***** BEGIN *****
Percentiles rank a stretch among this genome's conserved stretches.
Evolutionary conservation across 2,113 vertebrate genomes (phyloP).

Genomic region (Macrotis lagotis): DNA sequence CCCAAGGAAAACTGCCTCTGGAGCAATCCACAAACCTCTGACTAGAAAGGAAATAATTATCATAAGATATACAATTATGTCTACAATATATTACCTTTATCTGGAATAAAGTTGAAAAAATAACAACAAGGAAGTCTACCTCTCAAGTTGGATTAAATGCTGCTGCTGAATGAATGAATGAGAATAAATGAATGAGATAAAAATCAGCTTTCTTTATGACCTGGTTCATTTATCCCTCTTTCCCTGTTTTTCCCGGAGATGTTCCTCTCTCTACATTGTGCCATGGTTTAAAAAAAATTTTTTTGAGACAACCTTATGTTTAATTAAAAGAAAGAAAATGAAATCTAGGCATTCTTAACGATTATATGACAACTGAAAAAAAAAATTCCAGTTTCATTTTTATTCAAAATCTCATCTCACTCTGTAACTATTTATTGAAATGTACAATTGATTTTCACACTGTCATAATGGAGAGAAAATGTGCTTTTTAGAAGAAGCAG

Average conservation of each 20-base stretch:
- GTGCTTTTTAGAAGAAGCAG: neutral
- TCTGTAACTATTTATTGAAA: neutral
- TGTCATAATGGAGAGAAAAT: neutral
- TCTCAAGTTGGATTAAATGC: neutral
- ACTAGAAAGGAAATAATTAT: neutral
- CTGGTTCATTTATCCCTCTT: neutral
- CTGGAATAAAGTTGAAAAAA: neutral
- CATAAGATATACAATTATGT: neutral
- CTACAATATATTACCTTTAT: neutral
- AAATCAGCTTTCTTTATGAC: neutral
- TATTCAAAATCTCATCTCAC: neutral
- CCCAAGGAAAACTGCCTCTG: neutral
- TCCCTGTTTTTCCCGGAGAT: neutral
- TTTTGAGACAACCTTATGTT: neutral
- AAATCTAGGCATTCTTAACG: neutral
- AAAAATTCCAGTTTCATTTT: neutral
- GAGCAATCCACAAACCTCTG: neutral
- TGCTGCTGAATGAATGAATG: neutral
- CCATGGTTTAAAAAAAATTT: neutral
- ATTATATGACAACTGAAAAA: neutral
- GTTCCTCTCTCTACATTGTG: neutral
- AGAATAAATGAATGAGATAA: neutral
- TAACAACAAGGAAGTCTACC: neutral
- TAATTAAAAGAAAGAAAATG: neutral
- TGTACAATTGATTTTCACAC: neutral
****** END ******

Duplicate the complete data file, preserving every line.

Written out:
Percentiles rank a stretch among this genome's conserved stretches.
Evolutionary conservation across 2,113 vertebrate genomes (phyloP).

Genomic region (Macrotis lagotis): DNA sequence CCCAAGGAAAACTGCCTCTGGAGCAATCCACAAACCTCTGACTAGAAAGGAAATAATTATCATAAGATATACAATTATGTCTACAATATATTACCTTTATCTGGAATAAAGTTGAAAAAATAACAACAAGGAAGTCTACCTCTCAAGTTGGATTAAATGCTGCTGCTGAATGAATGAATGAGAATAAATGAATGAGATAAAAATCAGCTTTCTTTATGACCTGGTTCATTTATCCCTCTTTCCCTGTTTTTCCCGGAGATGTTCCTCTCTCTACATTGTGCCATGGTTTAAAAAAAATTTTTTTGAGACAACCTTATGTTTAATTAAAAGAAAGAAAATGAAATCTAGGCATTCTTAACGATTATATGACAACTGAAAAAAAAAATTCCAGTTTCATTTTTATTCAAAATCTCATCTCACTCTGTAACTATTTATTGAAATGTACAATTGATTTTCACACTGTCATAATGGAGAGAAAATGTGCTTTTTAGAAGAAGCAG

Average conservation of each 20-base stretch:
- GTGCTTTTTAGAAGAAGCAG: neutral
- TCTGTAACTATTTATTGAAA: neutral
- TGTCATAATGGAGAGAAAAT: neutral
- TCTCAAGTTGGATTAAATGC: neutral
- ACTAGAAAGGAAATAATTAT: neutral
- CTGGTTCATTTATCCCTCTT: neutral
- CTGGAATAAAGTTGAAAAAA: neutral
- CATAAGATATACAATTATGT: neutral
- CTACAATATATTACCTTTAT: neutral
- AAATCAGCTTTCTTTATGAC: neutral
- TATTCAAAATCTCATCTCAC: neutral
- CCCAAGGAAAACTGCCTCTG: neutral
- TCCCTGTTTTTCCCGGAGAT: neutral
- TTTTGAGACAACCTTATGTT: neutral
- AAATCTAGGCATTCTTAACG: neutral
- AAAAATTCCAGTTTCATTTT: neutral
- GAGCAATCCACAAACCTCTG: neutral
- TGCTGCTGAATGAATGAATG: neutral
- CCATGGTTTAAAAAAAATTT: neutral
- ATTATATGACAACTGAAAAA: neutral
- GTTCCTCTCTCTACATTGTG: neutral
- AGAATAAATGAATGAGATAA: neutral
- TAACAACAAGGAAGTCTACC: neutral
- TAATTAAAAGAAAGAAAATG: neutral
- TGTACAATTGATTTTCACAC: neutral